5 standout performers for India at the 2016 Hockey Champions Trophy

June 23, 2016

Mandeep Singh Rocks with his strong Defence
#5 Mandeep Singh – Forward
When Hockey India first announced their team for the 36th edition of the Champions Trophy, quite a few eyebrows were raised at the exclusion of seasoned campers like Ramandeep Singh and Rupinder Pal Singh. With the veterans given some much-needed rest ahead of the Olympics, how the decisive goals would arrive for India left a big question mark – the answer to which was impeccably provided by young striker Mandeep Singh.
Harmanpreet Singh – Fullback
#4 Harmanpreet Singh – Fullback
Unlike his fellow 21-year-old Mandeep who had earned his first international cap as early as 2013, Harmanpreet Singh had to toil for months before the selectors could be convinced of his senior-team readiness. But when he did receive the call-up before the Sultan Azlan Shah Cup 2016, he grabbed the opportunity with both hands and has been unstoppable since.
Somwarpet V Sunil – Forward
#3 Somwarpet V Sunil – Forward
Coach Roelant Oltmans had meant business when he emphasised on the vitality of striking a healthy balance between the spirited youngsters and the Indian team’s veterans ahead of the Rio Olympics 2016. India’s excellent showing at the 2016 Champions Trophy can hence be directly attributed to his endeavours.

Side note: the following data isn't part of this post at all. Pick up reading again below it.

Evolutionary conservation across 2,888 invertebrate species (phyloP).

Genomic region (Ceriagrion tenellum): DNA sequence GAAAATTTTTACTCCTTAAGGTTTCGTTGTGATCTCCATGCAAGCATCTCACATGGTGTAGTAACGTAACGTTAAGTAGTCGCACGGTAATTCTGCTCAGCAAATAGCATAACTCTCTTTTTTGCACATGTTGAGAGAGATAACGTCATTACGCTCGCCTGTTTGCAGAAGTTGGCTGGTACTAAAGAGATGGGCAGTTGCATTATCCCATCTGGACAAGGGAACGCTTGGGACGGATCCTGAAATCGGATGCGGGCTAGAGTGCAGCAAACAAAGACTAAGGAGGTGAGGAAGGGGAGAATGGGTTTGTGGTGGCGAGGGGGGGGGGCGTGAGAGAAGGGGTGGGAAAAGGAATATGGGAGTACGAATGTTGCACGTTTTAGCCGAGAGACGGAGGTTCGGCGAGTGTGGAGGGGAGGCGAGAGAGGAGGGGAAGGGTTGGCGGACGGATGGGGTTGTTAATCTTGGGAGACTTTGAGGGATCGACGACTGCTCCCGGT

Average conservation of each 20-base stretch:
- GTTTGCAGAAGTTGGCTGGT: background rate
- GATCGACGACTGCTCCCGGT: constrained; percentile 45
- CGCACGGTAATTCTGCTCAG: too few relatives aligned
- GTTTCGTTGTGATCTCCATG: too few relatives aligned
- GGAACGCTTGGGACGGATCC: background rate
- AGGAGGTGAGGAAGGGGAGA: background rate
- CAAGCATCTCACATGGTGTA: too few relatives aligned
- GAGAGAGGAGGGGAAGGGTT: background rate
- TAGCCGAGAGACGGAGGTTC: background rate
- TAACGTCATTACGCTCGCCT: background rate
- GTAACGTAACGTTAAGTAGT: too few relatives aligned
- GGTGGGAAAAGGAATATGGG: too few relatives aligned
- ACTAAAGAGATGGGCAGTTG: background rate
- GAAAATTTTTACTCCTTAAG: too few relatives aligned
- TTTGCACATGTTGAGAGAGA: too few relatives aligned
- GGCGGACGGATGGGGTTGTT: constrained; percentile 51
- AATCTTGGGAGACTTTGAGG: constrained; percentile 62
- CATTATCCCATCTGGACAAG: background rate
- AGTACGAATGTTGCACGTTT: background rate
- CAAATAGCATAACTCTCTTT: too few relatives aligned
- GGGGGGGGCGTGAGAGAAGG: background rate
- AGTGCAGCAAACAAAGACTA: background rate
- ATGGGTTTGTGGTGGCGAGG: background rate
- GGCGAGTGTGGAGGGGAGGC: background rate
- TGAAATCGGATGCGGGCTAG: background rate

Vokkaliga R Raghunath – Fullback
#2 Vokkaliga R Raghunath – Fullback
Vokkaliga Ramachandra Raghunath has risen through the ranks to instate himself as one of the deadliest drag-flickers in World Hockey today. It is through his stick that a mammoth 129 goals have come India’s way, including the tournament opener against Germany on the first day.
Parattu Raveendran Sreejesh – Goalkeeper
#1 Parattu Raveendran Sreejesh – Goalkeeper
Words fall short in trying to describe P R Sreejesh’s contribution behind India’s historic Champions Trophy 2016 silver. After sitting out the Sultan Azlan Shah Trophy in April, ‘The Wall’ of Indian hockey arrived in London to lead the national team in the absence of skipper Sardara Singh. As it panned out, his relentless guarding of the woodwork was the priciest asset for India en route to their 2nd-place finish.

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